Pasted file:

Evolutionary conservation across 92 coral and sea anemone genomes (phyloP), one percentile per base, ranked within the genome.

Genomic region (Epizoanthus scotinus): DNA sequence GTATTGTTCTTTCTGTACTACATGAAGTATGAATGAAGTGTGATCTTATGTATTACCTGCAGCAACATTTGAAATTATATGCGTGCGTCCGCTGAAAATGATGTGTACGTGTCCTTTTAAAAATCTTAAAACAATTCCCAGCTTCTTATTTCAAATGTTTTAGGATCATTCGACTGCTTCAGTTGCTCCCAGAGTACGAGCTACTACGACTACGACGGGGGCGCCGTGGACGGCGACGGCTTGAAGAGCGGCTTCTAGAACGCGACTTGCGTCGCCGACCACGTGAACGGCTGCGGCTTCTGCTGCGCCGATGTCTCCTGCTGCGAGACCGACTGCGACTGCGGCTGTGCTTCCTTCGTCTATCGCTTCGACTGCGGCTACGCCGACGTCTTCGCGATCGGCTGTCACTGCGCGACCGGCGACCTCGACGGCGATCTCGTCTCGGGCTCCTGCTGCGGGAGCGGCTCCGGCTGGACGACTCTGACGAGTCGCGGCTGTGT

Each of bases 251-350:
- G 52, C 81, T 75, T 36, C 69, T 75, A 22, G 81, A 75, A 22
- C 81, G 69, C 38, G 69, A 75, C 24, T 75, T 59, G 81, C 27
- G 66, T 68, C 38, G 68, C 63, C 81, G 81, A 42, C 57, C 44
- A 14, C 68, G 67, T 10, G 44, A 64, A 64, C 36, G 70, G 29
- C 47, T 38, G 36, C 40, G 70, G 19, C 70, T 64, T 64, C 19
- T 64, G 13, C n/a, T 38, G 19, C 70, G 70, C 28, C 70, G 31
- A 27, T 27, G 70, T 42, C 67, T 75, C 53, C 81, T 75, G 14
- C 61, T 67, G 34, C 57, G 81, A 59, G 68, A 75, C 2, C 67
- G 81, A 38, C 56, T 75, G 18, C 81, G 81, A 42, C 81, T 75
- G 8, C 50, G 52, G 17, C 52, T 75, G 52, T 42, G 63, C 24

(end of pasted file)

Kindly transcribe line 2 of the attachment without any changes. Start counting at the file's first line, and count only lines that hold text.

Genomic region (Epizoanthus scotinus): DNA sequence GTATTGTTCTTTCTGTACTACATGAAGTATGAATGAAGTGTGATCTTATGTATTACCTGCAGCAACATTTGAAATTATATGCGTGCGTCCGCTGAAAATGATGTGTACGTGTCCTTTTAAAAATCTTAAAACAATTCCCAGCTTCTTATTTCAAATGTTTTAGGATCATTCGACTGCTTCAGTTGCTCCCAGAGTACGAGCTACTACGACTACGACGGGGGCGCCGTGGACGGCGACGGCTTGAAGAGCGGCTTCTAGAACGCGACTTGCGTCGCCGACCACGTGAACGGCTGCGGCTTCTGCTGCGCCGATGTCTCCTGCTGCGAGACCGACTGCGACTGCGGCTGTGCTTCCTTCGTCTATCGCTTCGACTGCGGCTACGCCGACGTCTTCGCGATCGGCTGTCACTGCGCGACCGGCGACCTCGACGGCGATCTCGTCTCGGGCTCCTGCTGCGGGAGCGGCTCCGGCTGGACGACTCTGACGAGTCGCGGCTGTGT